Article Title: Social Function in Multiple X and Y Chromosome Disorders: XXY, XYY, XXYY, XXXY
Authors: Jeannie Visootsak, John M. Graham, Jr.
Date of Publication: September 2, 2009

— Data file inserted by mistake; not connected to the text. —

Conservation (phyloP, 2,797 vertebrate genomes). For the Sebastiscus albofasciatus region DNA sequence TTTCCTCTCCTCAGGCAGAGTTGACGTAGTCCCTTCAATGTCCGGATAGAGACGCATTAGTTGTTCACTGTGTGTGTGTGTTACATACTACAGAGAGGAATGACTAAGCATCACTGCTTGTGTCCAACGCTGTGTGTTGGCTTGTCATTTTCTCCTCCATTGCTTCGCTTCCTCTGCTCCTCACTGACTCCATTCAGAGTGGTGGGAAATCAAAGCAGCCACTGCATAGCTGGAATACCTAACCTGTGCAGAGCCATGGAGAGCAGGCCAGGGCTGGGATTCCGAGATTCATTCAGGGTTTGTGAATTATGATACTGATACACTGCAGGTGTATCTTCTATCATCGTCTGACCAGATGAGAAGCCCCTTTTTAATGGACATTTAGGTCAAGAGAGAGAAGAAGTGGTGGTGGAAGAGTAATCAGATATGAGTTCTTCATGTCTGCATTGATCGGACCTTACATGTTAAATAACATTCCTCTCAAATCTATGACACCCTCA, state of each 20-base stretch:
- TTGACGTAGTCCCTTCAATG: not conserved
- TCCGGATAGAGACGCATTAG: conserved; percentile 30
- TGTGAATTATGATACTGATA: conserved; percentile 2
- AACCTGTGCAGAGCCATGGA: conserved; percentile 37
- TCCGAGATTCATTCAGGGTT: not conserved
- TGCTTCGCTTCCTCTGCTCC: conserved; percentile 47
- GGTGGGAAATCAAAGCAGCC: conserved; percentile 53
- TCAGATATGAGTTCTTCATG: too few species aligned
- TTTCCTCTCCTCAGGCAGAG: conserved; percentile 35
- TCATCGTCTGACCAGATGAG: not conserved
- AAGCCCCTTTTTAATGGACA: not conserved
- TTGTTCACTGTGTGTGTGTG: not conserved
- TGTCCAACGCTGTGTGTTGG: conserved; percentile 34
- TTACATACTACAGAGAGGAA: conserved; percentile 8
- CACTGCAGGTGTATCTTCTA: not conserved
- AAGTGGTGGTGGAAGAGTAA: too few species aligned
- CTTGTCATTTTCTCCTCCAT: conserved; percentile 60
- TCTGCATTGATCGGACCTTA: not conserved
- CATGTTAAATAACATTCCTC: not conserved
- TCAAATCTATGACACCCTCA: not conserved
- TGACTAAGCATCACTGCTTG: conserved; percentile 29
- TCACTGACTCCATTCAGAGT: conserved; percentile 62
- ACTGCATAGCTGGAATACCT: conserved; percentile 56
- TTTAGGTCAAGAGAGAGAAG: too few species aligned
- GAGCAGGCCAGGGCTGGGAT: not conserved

Klinefelter syndrome (47,XXY) was initially described in the context of its endocrinologic and physical features; however, subsequent studies have revealed specific impairments in verbal skills and social functioning. Males with sex chromosomal aneuploidies are known to have variability in their developmental profile with the majority presenting with expressive language deficits. As a consequence of language delays, they have an increased likelihood of language-based learning disabilities and social-emotional problems that may persist through adulthood. Studies on males with 47,XXY have revealed unique behavioral and social profiles with possible vulnerability to autistic traits. The prevalence of males with more than one extra sex chromosome (e.g., 48,XXYY and 48,XXXY) and an additional Y (e.g., 47,XYY) is less common, but it is important to understand their social functioning as it provides insight into treatment implications.